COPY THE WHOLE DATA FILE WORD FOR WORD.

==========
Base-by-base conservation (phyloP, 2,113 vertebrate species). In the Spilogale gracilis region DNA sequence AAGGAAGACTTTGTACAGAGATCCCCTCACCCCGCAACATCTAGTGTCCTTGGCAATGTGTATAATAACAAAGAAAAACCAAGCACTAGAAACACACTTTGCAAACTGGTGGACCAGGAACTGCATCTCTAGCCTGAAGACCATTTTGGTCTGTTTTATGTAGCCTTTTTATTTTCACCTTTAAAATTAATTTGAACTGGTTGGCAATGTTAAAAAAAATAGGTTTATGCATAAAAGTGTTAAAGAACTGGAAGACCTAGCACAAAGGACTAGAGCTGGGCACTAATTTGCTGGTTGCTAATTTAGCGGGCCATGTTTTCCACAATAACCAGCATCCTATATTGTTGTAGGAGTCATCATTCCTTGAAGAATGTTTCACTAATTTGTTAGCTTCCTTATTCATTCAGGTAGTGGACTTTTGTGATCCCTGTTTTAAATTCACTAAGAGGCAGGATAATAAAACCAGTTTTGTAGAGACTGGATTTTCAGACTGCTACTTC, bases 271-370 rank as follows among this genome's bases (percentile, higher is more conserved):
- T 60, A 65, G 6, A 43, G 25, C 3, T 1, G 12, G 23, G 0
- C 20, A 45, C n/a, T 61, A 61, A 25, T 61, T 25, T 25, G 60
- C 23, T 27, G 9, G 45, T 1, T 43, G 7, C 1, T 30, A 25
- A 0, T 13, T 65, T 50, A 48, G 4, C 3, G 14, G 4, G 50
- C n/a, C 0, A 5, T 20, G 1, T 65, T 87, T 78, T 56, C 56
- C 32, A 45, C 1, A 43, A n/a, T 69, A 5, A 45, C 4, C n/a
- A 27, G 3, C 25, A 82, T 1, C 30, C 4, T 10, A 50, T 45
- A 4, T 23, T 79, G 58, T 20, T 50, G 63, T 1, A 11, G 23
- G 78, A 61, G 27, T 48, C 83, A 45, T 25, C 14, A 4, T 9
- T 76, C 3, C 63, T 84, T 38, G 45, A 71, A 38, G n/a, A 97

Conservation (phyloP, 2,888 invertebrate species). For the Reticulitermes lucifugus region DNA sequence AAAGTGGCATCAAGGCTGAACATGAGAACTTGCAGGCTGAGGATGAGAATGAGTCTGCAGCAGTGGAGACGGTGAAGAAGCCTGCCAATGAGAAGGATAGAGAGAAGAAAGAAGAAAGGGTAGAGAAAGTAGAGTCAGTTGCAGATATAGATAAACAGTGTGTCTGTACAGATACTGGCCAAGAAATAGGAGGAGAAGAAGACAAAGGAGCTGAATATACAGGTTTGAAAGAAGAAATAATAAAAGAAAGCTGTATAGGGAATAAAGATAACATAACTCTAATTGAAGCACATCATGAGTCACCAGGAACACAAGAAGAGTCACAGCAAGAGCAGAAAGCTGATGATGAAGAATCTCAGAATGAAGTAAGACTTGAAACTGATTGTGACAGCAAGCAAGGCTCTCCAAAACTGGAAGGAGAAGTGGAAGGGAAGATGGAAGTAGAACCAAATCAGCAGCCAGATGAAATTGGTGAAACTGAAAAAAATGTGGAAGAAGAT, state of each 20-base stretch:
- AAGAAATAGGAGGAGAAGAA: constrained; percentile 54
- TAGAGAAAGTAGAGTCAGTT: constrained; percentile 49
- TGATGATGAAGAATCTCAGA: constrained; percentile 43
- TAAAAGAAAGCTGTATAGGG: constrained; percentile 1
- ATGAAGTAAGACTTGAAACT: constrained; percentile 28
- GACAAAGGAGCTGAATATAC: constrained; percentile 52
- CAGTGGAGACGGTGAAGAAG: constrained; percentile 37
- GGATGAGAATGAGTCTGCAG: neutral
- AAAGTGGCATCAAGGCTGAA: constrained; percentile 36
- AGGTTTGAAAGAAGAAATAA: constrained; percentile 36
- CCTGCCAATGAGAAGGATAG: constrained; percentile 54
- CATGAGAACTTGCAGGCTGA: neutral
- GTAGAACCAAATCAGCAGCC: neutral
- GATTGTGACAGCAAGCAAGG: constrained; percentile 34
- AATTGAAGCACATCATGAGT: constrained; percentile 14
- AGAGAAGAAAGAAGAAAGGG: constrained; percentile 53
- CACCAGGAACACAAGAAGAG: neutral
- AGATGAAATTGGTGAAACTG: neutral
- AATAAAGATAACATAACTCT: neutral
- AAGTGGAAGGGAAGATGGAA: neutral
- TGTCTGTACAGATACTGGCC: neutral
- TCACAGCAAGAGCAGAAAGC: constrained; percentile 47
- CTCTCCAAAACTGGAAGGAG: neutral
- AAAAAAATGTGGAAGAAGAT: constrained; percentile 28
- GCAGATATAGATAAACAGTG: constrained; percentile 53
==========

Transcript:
Base-by-base conservation (phyloP, 2,113 vertebrate species). In the Spilogale gracilis region DNA sequence AAGGAAGACTTTGTACAGAGATCCCCTCACCCCGCAACATCTAGTGTCCTTGGCAATGTGTATAATAACAAAGAAAAACCAAGCACTAGAAACACACTTTGCAAACTGGTGGACCAGGAACTGCATCTCTAGCCTGAAGACCATTTTGGTCTGTTTTATGTAGCCTTTTTATTTTCACCTTTAAAATTAATTTGAACTGGTTGGCAATGTTAAAAAAAATAGGTTTATGCATAAAAGTGTTAAAGAACTGGAAGACCTAGCACAAAGGACTAGAGCTGGGCACTAATTTGCTGGTTGCTAATTTAGCGGGCCATGTTTTCCACAATAACCAGCATCCTATATTGTTGTAGGAGTCATCATTCCTTGAAGAATGTTTCACTAATTTGTTAGCTTCCTTATTCATTCAGGTAGTGGACTTTTGTGATCCCTGTTTTAAATTCACTAAGAGGCAGGATAATAAAACCAGTTTTGTAGAGACTGGATTTTCAGACTGCTACTTC, bases 271-370 rank as follows among this genome's bases (percentile, higher is more conserved):
- T 60, A 65, G 6, A 43, G 25, C 3, T 1, G 12, G 23, G 0
- C 20, A 45, C n/a, T 61, A 61, A 25, T 61, T 25, T 25, G 60
- C 23, T 27, G 9, G 45, T 1, T 43, G 7, C 1, T 30, A 25
- A 0, T 13, T 65, T 50, A 48, G 4, C 3, G 14, G 4, G 50
- C n/a, C 0, A 5, T 20, G 1, T 65, T 87, T 78, T 56, C 56
- C 32, A 45, C 1, A 43, A n/a, T 69, A 5, A 45, C 4, C n/a
- A 27, G 3, C 25, A 82, T 1, C 30, C 4, T 10, A 50, T 45
- A 4, T 23, T 79, G 58, T 20, T 50, G 63, T 1, A 11, G 23
- G 78, A 61, G 27, T 48, C 83, A 45, T 25, C 14, A 4, T 9
- T 76, C 3, C 63, T 84, T 38, G 45, A 71, A 38, G n/a, A 97

Conservation (phyloP, 2,888 invertebrate species). For the Reticulitermes lucifugus region DNA sequence AAAGTGGCATCAAGGCTGAACATGAGAACTTGCAGGCTGAGGATGAGAATGAGTCTGCAGCAGTGGAGACGGTGAAGAAGCCTGCCAATGAGAAGGATAGAGAGAAGAAAGAAGAAAGGGTAGAGAAAGTAGAGTCAGTTGCAGATATAGATAAACAGTGTGTCTGTACAGATACTGGCCAAGAAATAGGAGGAGAAGAAGACAAAGGAGCTGAATATACAGGTTTGAAAGAAGAAATAATAAAAGAAAGCTGTATAGGGAATAAAGATAACATAACTCTAATTGAAGCACATCATGAGTCACCAGGAACACAAGAAGAGTCACAGCAAGAGCAGAAAGCTGATGATGAAGAATCTCAGAATGAAGTAAGACTTGAAACTGATTGTGACAGCAAGCAAGGCTCTCCAAAACTGGAAGGAGAAGTGGAAGGGAAGATGGAAGTAGAACCAAATCAGCAGCCAGATGAAATTGGTGAAACTGAAAAAAATGTGGAAGAAGAT, state of each 20-base stretch:
- AAGAAATAGGAGGAGAAGAA: constrained; percentile 54
- TAGAGAAAGTAGAGTCAGTT: constrained; percentile 49
- TGATGATGAAGAATCTCAGA: constrained; percentile 43
- TAAAAGAAAGCTGTATAGGG: constrained; percentile 1
- ATGAAGTAAGACTTGAAACT: constrained; percentile 28
- GACAAAGGAGCTGAATATAC: constrained; percentile 52
- CAGTGGAGACGGTGAAGAAG: constrained; percentile 37
- GGATGAGAATGAGTCTGCAG: neutral
- AAAGTGGCATCAAGGCTGAA: constrained; percentile 36
- AGGTTTGAAAGAAGAAATAA: constrained; percentile 36
- CCTGCCAATGAGAAGGATAG: constrained; percentile 54
- CATGAGAACTTGCAGGCTGA: neutral
- GTAGAACCAAATCAGCAGCC: neutral
- GATTGTGACAGCAAGCAAGG: constrained; percentile 34
- AATTGAAGCACATCATGAGT: constrained; percentile 14
- AGAGAAGAAAGAAGAAAGGG: constrained; percentile 53
- CACCAGGAACACAAGAAGAG: neutral
- AGATGAAATTGGTGAAACTG: neutral
- AATAAAGATAACATAACTCT: neutral
- AAGTGGAAGGGAAGATGGAA: neutral
- TGTCTGTACAGATACTGGCC: neutral
- TCACAGCAAGAGCAGAAAGC: constrained; percentile 47
- CTCTCCAAAACTGGAAGGAG: neutral
- AAAAAAATGTGGAAGAAGAT: constrained; percentile 28
- GCAGATATAGATAAACAGTG: constrained; percentile 53